Yarn Art is a very interesting concept of using yarn as a medium for painting rather than for knitting or crochet. Two weeks ago I ran into such a project in San Francisco. I saw a very colorful 1967 Chrysler Imperial parked across from my car in the parking lot. My first thought was that it was Sand Painting, but upon closer inspection I realized that the car was covered with colorful yarn. You can see images of the car and read the story behind it at http://www.yarncar.com
Seeing the Yarn Car sent me on a quest to find out if other artists use yarn as their medium. I found that there is a group of Native Americans living in the Sierra Madre region of Mexico who use yarn for their paintings. This group of people was living in a mountainous region and that was not conquered by the Spaniards. They are one of the last tribes who live the same way they did in pre-Colombian times. They are called the Huichol. The Huichols have their own beliefs and are deeply religious. Since they do not have a written language, they use their art to express their beliefs and feelings. Some of their smaller paintings are used as offerings to their many deities.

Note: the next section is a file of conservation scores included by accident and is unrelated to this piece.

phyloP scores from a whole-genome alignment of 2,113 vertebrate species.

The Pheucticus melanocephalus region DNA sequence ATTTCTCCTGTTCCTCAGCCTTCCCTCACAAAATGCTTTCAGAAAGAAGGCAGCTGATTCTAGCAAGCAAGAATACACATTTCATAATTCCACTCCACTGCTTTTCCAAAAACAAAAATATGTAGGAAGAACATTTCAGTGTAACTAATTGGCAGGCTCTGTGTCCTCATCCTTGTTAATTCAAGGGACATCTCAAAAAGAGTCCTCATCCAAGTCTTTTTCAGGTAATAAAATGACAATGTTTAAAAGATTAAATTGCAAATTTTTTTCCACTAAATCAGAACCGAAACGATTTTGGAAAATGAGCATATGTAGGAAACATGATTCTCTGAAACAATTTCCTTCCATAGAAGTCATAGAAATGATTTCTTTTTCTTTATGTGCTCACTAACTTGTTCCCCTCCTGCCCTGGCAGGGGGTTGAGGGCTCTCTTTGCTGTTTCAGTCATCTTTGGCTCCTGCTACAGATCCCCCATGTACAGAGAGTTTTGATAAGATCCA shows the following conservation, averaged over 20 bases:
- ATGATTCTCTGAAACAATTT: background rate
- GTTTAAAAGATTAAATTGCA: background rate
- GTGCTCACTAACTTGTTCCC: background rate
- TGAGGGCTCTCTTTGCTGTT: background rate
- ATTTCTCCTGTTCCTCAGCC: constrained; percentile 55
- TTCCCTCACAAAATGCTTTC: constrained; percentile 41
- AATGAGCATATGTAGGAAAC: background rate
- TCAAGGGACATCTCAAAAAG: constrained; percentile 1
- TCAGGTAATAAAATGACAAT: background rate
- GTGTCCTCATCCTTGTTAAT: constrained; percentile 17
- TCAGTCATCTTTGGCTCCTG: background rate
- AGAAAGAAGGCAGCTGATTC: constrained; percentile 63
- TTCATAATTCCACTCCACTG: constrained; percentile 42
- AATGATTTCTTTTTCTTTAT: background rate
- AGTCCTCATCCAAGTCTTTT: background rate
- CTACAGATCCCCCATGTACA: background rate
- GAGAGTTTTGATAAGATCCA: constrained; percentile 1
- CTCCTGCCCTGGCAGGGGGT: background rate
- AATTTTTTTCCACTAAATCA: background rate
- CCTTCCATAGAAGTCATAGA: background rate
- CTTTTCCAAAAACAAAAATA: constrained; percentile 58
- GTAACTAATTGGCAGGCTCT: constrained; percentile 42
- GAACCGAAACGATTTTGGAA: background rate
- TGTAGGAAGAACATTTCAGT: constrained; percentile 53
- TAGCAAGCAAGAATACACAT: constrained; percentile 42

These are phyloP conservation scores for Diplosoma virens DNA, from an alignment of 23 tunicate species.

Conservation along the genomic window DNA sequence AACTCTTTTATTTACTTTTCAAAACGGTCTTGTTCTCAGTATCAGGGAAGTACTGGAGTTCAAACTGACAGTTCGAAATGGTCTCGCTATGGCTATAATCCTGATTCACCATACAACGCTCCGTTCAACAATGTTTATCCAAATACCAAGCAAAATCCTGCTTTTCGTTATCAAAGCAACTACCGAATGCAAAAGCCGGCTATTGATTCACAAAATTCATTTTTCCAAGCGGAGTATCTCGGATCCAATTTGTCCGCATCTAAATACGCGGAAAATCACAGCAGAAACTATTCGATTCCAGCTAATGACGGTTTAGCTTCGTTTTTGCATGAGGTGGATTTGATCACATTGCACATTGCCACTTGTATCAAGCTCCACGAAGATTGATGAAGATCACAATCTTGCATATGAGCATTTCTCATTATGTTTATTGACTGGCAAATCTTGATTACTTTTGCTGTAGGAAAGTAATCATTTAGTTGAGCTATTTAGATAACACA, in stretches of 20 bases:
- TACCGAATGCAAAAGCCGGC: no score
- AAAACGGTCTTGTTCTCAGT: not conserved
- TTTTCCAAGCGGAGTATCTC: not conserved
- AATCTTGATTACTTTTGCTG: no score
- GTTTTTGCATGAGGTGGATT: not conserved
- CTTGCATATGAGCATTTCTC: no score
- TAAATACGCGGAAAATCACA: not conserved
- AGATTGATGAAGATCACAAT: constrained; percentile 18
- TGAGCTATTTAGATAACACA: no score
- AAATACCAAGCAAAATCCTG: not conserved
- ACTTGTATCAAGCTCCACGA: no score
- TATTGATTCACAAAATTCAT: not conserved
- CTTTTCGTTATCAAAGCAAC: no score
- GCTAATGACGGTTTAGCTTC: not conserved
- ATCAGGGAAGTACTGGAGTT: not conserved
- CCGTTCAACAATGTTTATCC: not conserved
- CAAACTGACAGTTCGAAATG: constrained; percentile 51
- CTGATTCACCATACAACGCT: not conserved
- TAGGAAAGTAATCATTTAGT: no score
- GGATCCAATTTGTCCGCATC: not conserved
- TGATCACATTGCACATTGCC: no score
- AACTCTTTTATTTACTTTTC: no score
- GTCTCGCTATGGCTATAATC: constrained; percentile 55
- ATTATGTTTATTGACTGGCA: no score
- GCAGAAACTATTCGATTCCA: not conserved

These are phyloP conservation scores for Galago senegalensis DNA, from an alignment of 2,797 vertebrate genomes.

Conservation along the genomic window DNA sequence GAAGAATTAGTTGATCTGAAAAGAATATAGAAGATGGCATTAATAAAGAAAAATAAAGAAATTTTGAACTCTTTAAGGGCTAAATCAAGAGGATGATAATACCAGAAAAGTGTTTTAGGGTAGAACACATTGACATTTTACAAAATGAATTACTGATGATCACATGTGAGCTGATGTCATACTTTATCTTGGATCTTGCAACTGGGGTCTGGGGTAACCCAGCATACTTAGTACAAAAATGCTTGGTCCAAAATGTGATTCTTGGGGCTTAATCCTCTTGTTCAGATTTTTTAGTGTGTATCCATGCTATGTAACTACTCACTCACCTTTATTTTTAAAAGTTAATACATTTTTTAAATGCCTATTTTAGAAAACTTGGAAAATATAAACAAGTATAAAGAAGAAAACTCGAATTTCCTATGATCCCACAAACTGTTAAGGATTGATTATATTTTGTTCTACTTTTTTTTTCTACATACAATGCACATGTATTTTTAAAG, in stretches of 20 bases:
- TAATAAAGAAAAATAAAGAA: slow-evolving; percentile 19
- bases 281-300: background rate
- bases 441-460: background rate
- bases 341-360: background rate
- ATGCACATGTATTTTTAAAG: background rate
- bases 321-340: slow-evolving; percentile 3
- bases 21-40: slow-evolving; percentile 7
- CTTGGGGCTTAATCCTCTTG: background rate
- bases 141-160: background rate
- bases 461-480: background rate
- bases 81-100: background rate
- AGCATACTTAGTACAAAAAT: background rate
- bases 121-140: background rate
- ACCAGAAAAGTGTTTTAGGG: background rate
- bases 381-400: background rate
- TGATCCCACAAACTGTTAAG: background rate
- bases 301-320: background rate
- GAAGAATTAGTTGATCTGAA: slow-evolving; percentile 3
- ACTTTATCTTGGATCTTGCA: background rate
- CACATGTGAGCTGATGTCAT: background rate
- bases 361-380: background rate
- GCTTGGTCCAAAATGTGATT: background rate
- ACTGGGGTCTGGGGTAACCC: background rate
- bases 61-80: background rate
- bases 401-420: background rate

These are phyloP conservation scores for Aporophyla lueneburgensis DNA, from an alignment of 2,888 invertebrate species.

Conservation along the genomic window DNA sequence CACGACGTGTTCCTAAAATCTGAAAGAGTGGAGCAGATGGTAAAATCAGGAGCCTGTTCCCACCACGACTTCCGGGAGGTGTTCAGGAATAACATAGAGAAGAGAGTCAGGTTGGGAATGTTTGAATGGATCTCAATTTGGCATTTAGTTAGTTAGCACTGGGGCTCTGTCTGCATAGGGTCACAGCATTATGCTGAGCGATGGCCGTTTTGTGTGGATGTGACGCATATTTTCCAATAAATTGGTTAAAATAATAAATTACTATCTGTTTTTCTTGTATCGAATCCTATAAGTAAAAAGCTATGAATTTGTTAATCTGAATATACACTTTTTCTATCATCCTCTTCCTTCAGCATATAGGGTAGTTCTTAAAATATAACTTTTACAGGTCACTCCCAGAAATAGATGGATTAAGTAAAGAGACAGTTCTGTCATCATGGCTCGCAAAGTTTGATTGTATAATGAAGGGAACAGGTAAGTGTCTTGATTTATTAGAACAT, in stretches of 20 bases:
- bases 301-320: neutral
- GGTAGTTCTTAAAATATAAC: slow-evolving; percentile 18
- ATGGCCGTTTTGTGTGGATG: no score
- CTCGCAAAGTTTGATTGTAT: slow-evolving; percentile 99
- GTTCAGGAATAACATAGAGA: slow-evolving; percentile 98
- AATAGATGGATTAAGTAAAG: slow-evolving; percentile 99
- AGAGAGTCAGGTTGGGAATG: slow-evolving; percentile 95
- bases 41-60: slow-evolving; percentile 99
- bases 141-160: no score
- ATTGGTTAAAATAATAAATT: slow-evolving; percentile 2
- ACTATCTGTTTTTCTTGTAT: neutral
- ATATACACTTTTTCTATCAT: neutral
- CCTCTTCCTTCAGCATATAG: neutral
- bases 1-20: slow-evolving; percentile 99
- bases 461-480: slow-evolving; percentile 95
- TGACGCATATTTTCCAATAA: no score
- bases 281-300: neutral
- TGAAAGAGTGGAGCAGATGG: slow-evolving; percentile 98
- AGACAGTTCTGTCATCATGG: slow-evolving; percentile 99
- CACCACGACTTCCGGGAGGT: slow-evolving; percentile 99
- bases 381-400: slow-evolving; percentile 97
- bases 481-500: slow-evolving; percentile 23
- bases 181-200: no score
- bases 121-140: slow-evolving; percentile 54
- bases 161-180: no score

The way they work is that they cover the surface of their piece, mostly plywood, with bees wax and press yarn into the wax. Some of the artists sketch their designs onto the wax and some on the plywood. Since the wax is translucent the sketch can be seen from underneath the wax. These intricate designs are extremely colorful and beautiful. The Huichols use very fine yarn; therefore it is very hard to tell that yarn was the actual medium used in their paintings. These paintings are sometimes considered historical in nature and are therefore very valuable. For more information about the Huichol yarn paintings check out:
Nazanin S. Fard